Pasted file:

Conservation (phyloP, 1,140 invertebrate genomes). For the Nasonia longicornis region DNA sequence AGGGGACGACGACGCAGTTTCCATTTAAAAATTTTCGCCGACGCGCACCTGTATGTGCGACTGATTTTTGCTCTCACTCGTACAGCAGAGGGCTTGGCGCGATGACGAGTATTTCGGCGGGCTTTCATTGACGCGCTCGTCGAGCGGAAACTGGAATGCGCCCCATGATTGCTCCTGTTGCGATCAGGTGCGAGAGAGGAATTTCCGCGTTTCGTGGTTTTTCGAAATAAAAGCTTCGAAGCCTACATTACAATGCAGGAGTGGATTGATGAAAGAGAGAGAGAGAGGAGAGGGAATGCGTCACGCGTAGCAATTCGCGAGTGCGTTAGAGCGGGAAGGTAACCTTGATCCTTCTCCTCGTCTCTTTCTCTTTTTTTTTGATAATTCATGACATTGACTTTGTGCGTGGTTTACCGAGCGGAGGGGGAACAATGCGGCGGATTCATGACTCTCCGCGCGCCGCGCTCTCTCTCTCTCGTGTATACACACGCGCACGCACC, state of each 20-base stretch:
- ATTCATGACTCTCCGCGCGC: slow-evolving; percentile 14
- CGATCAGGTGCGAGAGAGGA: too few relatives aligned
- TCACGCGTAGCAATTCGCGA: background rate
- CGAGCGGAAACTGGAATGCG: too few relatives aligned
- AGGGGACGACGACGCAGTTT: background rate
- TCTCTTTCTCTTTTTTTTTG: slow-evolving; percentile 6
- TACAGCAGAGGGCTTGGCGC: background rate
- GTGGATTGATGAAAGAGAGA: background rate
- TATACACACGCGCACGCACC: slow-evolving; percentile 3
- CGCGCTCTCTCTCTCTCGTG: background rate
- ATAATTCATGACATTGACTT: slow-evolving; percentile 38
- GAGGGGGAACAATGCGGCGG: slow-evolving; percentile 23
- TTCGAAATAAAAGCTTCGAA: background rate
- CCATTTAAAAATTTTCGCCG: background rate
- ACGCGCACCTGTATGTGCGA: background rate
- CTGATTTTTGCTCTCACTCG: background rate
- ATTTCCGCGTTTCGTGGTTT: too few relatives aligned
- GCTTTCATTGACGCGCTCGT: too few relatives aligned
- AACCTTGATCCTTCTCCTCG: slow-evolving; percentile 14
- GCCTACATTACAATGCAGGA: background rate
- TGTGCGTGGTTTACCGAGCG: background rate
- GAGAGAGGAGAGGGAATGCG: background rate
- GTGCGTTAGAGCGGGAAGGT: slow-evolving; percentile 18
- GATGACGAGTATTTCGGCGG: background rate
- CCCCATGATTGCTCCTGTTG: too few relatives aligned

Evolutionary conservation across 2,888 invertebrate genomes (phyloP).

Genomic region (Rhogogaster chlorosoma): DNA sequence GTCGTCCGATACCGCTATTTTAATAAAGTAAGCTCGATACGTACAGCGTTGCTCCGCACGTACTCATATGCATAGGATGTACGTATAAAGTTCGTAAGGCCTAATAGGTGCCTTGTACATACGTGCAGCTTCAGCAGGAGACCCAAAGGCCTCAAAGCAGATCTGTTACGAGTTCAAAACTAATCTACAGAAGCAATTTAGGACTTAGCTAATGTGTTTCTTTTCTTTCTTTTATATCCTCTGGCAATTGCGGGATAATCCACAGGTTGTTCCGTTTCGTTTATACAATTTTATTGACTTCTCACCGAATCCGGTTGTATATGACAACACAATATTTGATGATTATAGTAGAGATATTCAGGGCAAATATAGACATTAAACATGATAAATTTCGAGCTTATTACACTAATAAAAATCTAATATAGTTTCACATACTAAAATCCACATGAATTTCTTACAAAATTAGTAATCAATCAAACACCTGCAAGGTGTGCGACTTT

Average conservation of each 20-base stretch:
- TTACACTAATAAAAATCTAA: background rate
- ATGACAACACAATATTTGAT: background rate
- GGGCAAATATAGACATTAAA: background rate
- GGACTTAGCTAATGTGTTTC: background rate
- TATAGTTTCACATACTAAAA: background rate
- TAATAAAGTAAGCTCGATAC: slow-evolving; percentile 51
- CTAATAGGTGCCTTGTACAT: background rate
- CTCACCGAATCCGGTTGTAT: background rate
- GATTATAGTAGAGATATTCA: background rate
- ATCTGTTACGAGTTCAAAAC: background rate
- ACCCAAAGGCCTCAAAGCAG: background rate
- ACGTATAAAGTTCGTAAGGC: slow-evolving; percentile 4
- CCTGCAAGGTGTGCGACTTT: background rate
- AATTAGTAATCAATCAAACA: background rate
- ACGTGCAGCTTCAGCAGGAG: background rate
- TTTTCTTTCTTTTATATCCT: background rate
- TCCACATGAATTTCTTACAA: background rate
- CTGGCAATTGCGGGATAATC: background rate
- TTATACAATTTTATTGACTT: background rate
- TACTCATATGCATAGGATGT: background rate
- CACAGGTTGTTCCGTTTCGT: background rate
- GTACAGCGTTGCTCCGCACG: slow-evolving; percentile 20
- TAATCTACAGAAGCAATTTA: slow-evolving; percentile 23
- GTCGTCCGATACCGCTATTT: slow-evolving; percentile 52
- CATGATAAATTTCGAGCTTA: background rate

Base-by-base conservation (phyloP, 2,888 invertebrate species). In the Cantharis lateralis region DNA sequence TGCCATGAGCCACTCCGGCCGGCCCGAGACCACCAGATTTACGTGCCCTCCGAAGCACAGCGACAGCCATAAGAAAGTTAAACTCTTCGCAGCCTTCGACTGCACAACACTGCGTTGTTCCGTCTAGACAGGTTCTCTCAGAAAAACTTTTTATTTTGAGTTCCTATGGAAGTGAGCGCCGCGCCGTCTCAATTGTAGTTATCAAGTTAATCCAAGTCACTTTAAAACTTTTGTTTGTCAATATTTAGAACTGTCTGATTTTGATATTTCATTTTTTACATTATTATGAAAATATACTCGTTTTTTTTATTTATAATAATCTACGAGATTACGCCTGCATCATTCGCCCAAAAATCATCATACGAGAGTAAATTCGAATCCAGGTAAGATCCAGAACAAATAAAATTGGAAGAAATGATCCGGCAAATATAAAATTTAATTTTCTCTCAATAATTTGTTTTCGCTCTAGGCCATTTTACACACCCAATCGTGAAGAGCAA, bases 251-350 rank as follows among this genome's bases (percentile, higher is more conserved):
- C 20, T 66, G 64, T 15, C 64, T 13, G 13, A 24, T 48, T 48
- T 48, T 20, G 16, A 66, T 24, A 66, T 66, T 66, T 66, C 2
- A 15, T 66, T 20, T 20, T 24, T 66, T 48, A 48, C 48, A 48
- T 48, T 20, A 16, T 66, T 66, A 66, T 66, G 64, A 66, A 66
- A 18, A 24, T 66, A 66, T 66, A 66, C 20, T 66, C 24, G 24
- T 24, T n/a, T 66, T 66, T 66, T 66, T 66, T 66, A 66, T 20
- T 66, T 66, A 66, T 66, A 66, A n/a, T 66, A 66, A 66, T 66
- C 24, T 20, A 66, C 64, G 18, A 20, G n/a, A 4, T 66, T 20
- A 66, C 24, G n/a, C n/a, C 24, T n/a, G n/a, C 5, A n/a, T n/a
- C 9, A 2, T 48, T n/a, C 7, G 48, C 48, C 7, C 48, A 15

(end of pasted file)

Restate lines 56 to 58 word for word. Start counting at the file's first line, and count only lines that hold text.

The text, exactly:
- C 20, T 66, G 64, T 15, C 64, T 13, G 13, A 24, T 48, T 48
- T 48, T 20, G 16, A 66, T 24, A 66, T 66, T 66, T 66, C 2
- A 15, T 66, T 20, T 20, T 24, T 66, T 48, A 48, C 48, A 48